At the center of the debate over drag queen story hour, drag brunches with children and drag shows with and for children is whether or not drag can be family-friendly or child-friendly. The proponents of drag queen story hour contend that drag queen story hour is a fun time of dress-up with children’s stories. Those who oppose drag queen story hours point to the fact that these are adult entertainers and the children’s stories often include adult themes of sexual orientation and gender identity.
Let’s leave aside for a moment the debate about “representation” of LGBTQ in children’s stories and the inappropriateness of introducing concepts of sexual orientation and gender identity to young and impressionable youth and focus on the fact that drag queens are adult entertainers and why what is being marketed as kid-friendly and family-friendly really isn’t.
The children go to the drag queen story hour with a parent and see a drag queen that in the best of circumstances is dressed in a gown, giant wig and gaudy jewelry and makeup. Other times they may have a beard or short dress. We are expected to accept that drag and drag queens are acceptable for children because they can “scale it” for their audiences. But are parents who aren’t familiar with the drag scene, go-go boys, and the after dark happenings at gay bars victims of false-advertising or is this a clever way to market drag to children and their parents. Sure, some parents who take their children to drag brunches, drag queen story hours and drag fests are LGBTQ or they are have children who “identify” as LGBTQ. Not sure why anyone wants drag queens to represent to children what the LGBT community is…seems like selling kids short and not putting the best possible examples forward. It really makes one wonder about the motives of the people behind all of this drag for kids and the adults who facilitate it.
MadMommaBear decided to have a look at a few of the drag queens that came up on her radar in recent months to see how drag queen story hour and drag is marketed to parents vs what drag really is. This blog entry will look at just one drag queen and more will be featured as representative samples of drag culture and why it isn’t for children.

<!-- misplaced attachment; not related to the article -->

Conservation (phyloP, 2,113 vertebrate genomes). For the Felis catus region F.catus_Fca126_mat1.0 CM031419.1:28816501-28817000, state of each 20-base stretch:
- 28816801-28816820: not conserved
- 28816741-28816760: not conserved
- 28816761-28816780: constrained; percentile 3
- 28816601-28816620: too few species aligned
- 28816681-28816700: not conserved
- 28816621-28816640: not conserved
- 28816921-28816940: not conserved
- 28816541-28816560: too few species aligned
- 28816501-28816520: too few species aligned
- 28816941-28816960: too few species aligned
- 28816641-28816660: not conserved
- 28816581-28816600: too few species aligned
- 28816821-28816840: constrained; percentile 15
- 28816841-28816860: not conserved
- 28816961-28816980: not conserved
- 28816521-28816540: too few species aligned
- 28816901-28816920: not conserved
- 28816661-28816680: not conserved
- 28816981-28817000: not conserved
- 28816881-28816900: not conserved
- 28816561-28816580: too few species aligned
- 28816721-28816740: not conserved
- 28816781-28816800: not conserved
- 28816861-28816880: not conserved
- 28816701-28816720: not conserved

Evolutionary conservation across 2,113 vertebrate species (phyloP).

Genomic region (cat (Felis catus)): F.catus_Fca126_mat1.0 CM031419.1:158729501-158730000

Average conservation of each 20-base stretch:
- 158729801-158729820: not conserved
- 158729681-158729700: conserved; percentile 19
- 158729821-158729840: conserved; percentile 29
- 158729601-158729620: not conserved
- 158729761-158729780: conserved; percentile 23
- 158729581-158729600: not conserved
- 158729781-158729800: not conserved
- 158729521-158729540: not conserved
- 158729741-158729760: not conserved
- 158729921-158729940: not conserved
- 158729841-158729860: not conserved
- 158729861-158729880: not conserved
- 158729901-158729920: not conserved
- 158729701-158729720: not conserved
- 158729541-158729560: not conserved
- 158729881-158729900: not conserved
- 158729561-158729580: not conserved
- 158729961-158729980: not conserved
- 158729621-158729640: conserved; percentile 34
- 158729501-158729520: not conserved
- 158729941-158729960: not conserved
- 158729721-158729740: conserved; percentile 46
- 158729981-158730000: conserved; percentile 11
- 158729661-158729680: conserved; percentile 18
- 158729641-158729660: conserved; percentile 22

What Parents Saw in One Ad for a Drag Brunch:
How the Drag Brunch is Promoted on Facebook
What Parents and Children See at DQSH:
Who Are These Drag Queens Really?
A look at the social media of the drag queens that perform at these “child-friendly” events reveals what is really being marketed to children, and that is drag culture. You simply cannot separate the two.
This “bae” also posted the ad for Deep Dish night. Looking at the social media of his “bae”, transwoman Viktor Belmont, it didn’t take long to find he promotes his pornographic “Fansonly” page on his social media featuring transporn. MadMomma Bear is not sure why social media sites do not take this stuff down immediately, they sure regulate “fake news” they don’t like. It is not unlikely that a child who has met Lucy Stoole at a drag event might wonder onto his social media and ultimately find porn as well since this person’s pornographic account is linked on Lucy Stoole’s page on Twitter.
Lucy Stoole also describes himself as a “fat hairy p*ss drinking goblin” on Twitter.
Lucy Stoole also sells sex toys! And he promotes them on his social media, including tweeting posts of them being used!!!!
The GSA (Gay, Straight Alliance) club at this high school had drag queen Lucy Stoole as a guest. What a role model.
Lucy Stoole was at Austin International Drag Festival in 2019, he was interviewed about what he hoped to see there…kids, he hoped to see kids at the drag festival. And they tell us there is no agenda.
Drag queens are not for kids. Hopefully, more parents wake up from their politically correct slumber and realize that children need safeguarding. If you want to help push back against the neomorality movement encroaching on children, join the efforts of MassResistance.org and MadMommaBear. The reason for this blog is to educate parents and grandparents of the need to protect children from what is being marketed to them. To do that, we must demand that government does not promote or endorse events that promote adult entertainment or adult sexuality to children.
The Drag Queen International Festival featured in this short video has received grant money from the City of Austin and the Museum of Contempory Arts in Chicago also receives support from government (read taxpayers). Should taxpayers be supporting child grooming?